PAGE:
Blair, who wrote as George Orwell
, would already be amazed by how they’re observing you now through Internet files, electronically transmitted photos and data sharing. “They” have cameras watching, miniscule computer chips tracking and recording and drones observing
and transmitting data piloted by agents from offices connected to orbiting satellites.
However, we are in the era of surveillance infancy, according to New Science
The latest project is called the Next Generation Identification
(NGI) program, a high-tech endeavor utilizing biometric data including DNA analysis, iris scans and voice identification to track criminals
. Obviously, such devices have the ability to track down you, too, should a system operator be interested, not that that would ever happen - since that would be an invasion of privacy offense.
agents also plan to take NGI on the road where public cameras are in operation and pluck faces from crowds and randomly juxtapose them to a national repository of images. While this may not be as intimidating as the government peering out at your family through a television screen, it hits close to home.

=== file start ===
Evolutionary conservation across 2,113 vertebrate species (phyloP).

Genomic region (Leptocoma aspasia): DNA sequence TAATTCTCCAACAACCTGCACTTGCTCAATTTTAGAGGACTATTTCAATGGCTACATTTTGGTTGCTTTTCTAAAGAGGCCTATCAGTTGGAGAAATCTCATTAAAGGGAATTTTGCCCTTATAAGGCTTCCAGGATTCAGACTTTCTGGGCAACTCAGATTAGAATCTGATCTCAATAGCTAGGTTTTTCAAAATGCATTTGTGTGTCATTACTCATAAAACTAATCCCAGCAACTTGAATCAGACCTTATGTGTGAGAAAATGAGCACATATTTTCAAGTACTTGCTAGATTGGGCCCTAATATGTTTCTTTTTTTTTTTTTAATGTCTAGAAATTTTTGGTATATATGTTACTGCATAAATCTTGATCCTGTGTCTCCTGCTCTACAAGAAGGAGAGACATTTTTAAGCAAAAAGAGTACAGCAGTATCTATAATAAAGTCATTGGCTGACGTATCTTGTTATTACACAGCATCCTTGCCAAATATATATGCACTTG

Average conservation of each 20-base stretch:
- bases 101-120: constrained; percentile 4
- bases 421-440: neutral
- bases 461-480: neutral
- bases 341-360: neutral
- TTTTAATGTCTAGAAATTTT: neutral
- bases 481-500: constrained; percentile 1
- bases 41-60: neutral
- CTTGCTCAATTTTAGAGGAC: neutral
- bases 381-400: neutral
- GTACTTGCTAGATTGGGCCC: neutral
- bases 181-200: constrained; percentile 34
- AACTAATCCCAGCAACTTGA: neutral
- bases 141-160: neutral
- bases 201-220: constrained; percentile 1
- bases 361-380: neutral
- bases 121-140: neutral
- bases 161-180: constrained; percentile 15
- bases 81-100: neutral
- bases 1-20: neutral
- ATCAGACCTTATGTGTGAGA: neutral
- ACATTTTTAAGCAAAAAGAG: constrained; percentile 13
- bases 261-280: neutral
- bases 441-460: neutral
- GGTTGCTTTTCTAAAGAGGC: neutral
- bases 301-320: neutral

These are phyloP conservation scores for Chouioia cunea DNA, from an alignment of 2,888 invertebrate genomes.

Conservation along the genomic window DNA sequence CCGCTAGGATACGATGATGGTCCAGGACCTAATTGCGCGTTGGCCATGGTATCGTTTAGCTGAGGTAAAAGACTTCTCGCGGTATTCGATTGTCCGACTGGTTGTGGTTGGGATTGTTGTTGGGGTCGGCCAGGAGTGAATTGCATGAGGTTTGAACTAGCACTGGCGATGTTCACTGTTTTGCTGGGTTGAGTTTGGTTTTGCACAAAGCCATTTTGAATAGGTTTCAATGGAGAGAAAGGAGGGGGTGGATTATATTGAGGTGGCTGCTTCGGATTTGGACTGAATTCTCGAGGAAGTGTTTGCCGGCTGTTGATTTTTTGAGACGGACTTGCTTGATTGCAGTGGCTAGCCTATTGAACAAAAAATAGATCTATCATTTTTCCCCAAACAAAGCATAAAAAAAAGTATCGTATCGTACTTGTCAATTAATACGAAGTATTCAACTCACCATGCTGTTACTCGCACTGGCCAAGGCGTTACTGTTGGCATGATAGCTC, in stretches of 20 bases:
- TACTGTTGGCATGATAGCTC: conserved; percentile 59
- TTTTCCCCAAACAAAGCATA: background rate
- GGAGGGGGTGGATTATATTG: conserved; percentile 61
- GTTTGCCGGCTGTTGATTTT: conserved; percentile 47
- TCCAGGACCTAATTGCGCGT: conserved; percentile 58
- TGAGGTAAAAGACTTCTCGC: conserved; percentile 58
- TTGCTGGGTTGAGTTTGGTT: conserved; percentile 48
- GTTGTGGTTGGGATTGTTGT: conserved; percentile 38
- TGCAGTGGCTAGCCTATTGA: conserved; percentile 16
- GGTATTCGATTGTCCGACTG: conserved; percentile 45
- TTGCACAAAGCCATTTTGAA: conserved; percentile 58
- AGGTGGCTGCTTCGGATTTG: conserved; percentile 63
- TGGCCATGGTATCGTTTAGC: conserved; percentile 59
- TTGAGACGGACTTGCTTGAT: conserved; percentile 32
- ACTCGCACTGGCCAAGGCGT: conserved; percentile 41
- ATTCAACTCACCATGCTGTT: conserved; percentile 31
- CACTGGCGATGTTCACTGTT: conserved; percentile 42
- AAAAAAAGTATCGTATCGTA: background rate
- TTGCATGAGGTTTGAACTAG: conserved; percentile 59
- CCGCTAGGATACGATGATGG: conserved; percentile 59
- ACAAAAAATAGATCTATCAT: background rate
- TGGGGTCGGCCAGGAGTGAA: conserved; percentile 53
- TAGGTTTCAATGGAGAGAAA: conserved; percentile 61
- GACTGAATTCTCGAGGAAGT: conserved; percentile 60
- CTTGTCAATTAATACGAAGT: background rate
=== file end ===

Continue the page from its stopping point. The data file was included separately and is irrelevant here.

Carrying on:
The use and scope of NGI, which kicked off a pilot program in February, is personal and boundless, with glaring implications for privacy rights. On the other hand, who could believe thousands of faceless bureaucratic FBI Intel workers would dare track anyone but terrorists and the most hardened criminals?
Oh, I see. I suppose you have a point. But if you're thinking of fleeing to Europe to regain your privacy, governments there are already using similar systems, randomly tracking people for future reference ("Eastwooding").
Regardless of race, politics, gender or ideology, the Electronic Frontier Foundation
has already thrown a red flag, voicing concerns of innocent civilians being mixed up or included in the database.
Of course the FBI
responds that the NGI program complies with the U.S. Privacy Act
So, rest assured, citizens, but do stay in compliance.